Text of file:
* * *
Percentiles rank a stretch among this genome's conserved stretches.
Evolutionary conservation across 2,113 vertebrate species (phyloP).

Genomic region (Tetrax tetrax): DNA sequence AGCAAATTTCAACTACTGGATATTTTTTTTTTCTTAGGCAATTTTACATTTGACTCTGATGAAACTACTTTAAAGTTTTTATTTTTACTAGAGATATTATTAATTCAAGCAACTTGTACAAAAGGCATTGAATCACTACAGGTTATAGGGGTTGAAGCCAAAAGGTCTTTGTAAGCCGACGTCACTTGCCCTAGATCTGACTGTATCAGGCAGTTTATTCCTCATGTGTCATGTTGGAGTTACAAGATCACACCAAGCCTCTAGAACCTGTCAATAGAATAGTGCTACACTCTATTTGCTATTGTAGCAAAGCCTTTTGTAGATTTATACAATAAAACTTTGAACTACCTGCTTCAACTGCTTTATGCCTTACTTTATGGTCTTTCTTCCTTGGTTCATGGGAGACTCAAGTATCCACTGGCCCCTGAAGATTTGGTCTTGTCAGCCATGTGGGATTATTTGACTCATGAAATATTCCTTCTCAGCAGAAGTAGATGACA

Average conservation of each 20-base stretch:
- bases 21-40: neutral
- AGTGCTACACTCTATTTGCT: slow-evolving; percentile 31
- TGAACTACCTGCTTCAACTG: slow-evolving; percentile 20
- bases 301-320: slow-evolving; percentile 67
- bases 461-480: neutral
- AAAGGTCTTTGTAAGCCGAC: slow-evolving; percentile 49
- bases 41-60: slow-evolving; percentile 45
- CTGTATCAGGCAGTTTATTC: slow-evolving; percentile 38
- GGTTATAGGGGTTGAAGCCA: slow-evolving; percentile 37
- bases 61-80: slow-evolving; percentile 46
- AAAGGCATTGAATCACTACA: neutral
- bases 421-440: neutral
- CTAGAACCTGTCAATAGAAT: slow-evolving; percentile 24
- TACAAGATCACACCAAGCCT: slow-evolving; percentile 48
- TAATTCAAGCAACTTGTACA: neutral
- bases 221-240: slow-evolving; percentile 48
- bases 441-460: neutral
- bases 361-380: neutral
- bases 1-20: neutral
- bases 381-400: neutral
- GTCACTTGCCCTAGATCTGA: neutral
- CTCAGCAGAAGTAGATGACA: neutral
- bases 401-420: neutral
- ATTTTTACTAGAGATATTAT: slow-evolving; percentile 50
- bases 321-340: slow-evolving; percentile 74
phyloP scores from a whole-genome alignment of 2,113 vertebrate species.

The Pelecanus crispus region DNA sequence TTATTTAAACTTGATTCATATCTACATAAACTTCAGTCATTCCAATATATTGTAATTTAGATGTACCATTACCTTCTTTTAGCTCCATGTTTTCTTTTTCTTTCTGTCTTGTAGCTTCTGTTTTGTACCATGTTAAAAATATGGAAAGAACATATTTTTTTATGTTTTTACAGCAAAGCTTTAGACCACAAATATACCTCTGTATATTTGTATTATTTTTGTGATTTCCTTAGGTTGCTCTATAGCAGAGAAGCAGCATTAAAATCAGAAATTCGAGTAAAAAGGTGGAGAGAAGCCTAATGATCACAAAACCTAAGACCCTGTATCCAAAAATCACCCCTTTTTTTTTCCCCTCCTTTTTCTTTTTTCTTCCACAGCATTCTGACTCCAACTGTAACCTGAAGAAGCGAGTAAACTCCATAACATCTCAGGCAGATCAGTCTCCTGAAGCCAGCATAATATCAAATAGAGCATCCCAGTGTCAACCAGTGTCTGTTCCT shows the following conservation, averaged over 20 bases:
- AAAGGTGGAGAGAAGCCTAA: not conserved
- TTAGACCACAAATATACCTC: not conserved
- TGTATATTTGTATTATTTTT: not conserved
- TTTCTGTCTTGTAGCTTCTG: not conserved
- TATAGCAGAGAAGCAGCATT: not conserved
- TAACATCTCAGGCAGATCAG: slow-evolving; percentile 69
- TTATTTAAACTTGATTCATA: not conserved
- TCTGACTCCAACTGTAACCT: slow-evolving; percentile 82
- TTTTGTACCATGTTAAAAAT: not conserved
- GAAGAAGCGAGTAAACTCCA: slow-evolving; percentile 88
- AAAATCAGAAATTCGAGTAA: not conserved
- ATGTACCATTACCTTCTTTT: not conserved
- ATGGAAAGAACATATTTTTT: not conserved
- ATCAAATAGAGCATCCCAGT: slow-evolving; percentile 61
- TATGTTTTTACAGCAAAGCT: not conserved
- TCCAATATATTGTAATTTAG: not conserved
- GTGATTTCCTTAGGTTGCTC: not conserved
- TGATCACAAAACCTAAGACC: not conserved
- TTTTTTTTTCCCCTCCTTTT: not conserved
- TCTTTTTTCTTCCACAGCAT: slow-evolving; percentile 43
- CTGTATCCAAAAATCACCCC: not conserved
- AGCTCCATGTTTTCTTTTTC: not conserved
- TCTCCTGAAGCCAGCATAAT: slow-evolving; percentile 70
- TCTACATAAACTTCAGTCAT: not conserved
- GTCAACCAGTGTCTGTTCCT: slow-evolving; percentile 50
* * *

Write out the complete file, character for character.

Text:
Percentiles rank a stretch among this genome's conserved stretches.
Evolutionary conservation across 2,113 vertebrate species (phyloP).

Genomic region (Tetrax tetrax): DNA sequence AGCAAATTTCAACTACTGGATATTTTTTTTTTCTTAGGCAATTTTACATTTGACTCTGATGAAACTACTTTAAAGTTTTTATTTTTACTAGAGATATTATTAATTCAAGCAACTTGTACAAAAGGCATTGAATCACTACAGGTTATAGGGGTTGAAGCCAAAAGGTCTTTGTAAGCCGACGTCACTTGCCCTAGATCTGACTGTATCAGGCAGTTTATTCCTCATGTGTCATGTTGGAGTTACAAGATCACACCAAGCCTCTAGAACCTGTCAATAGAATAGTGCTACACTCTATTTGCTATTGTAGCAAAGCCTTTTGTAGATTTATACAATAAAACTTTGAACTACCTGCTTCAACTGCTTTATGCCTTACTTTATGGTCTTTCTTCCTTGGTTCATGGGAGACTCAAGTATCCACTGGCCCCTGAAGATTTGGTCTTGTCAGCCATGTGGGATTATTTGACTCATGAAATATTCCTTCTCAGCAGAAGTAGATGACA

Average conservation of each 20-base stretch:
- bases 21-40: neutral
- AGTGCTACACTCTATTTGCT: slow-evolving; percentile 31
- TGAACTACCTGCTTCAACTG: slow-evolving; percentile 20
- bases 301-320: slow-evolving; percentile 67
- bases 461-480: neutral
- AAAGGTCTTTGTAAGCCGAC: slow-evolving; percentile 49
- bases 41-60: slow-evolving; percentile 45
- CTGTATCAGGCAGTTTATTC: slow-evolving; percentile 38
- GGTTATAGGGGTTGAAGCCA: slow-evolving; percentile 37
- bases 61-80: slow-evolving; percentile 46
- AAAGGCATTGAATCACTACA: neutral
- bases 421-440: neutral
- CTAGAACCTGTCAATAGAAT: slow-evolving; percentile 24
- TACAAGATCACACCAAGCCT: slow-evolving; percentile 48
- TAATTCAAGCAACTTGTACA: neutral
- bases 221-240: slow-evolving; percentile 48
- bases 441-460: neutral
- bases 361-380: neutral
- bases 1-20: neutral
- bases 381-400: neutral
- GTCACTTGCCCTAGATCTGA: neutral
- CTCAGCAGAAGTAGATGACA: neutral
- bases 401-420: neutral
- ATTTTTACTAGAGATATTAT: slow-evolving; percentile 50
- bases 321-340: slow-evolving; percentile 74
phyloP scores from a whole-genome alignment of 2,113 vertebrate species.

The Pelecanus crispus region DNA sequence TTATTTAAACTTGATTCATATCTACATAAACTTCAGTCATTCCAATATATTGTAATTTAGATGTACCATTACCTTCTTTTAGCTCCATGTTTTCTTTTTCTTTCTGTCTTGTAGCTTCTGTTTTGTACCATGTTAAAAATATGGAAAGAACATATTTTTTTATGTTTTTACAGCAAAGCTTTAGACCACAAATATACCTCTGTATATTTGTATTATTTTTGTGATTTCCTTAGGTTGCTCTATAGCAGAGAAGCAGCATTAAAATCAGAAATTCGAGTAAAAAGGTGGAGAGAAGCCTAATGATCACAAAACCTAAGACCCTGTATCCAAAAATCACCCCTTTTTTTTTCCCCTCCTTTTTCTTTTTTCTTCCACAGCATTCTGACTCCAACTGTAACCTGAAGAAGCGAGTAAACTCCATAACATCTCAGGCAGATCAGTCTCCTGAAGCCAGCATAATATCAAATAGAGCATCCCAGTGTCAACCAGTGTCTGTTCCT shows the following conservation, averaged over 20 bases:
- AAAGGTGGAGAGAAGCCTAA: not conserved
- TTAGACCACAAATATACCTC: not conserved
- TGTATATTTGTATTATTTTT: not conserved
- TTTCTGTCTTGTAGCTTCTG: not conserved
- TATAGCAGAGAAGCAGCATT: not conserved
- TAACATCTCAGGCAGATCAG: slow-evolving; percentile 69
- TTATTTAAACTTGATTCATA: not conserved
- TCTGACTCCAACTGTAACCT: slow-evolving; percentile 82
- TTTTGTACCATGTTAAAAAT: not conserved
- GAAGAAGCGAGTAAACTCCA: slow-evolving; percentile 88
- AAAATCAGAAATTCGAGTAA: not conserved
- ATGTACCATTACCTTCTTTT: not conserved
- ATGGAAAGAACATATTTTTT: not conserved
- ATCAAATAGAGCATCCCAGT: slow-evolving; percentile 61
- TATGTTTTTACAGCAAAGCT: not conserved
- TCCAATATATTGTAATTTAG: not conserved
- GTGATTTCCTTAGGTTGCTC: not conserved
- TGATCACAAAACCTAAGACC: not conserved
- TTTTTTTTTCCCCTCCTTTT: not conserved
- TCTTTTTTCTTCCACAGCAT: slow-evolving; percentile 43
- CTGTATCCAAAAATCACCCC: not conserved
- AGCTCCATGTTTTCTTTTTC: not conserved
- TCTCCTGAAGCCAGCATAAT: slow-evolving; percentile 70
- TCTACATAAACTTCAGTCAT: not conserved
- GTCAACCAGTGTCTGTTCCT: slow-evolving; percentile 50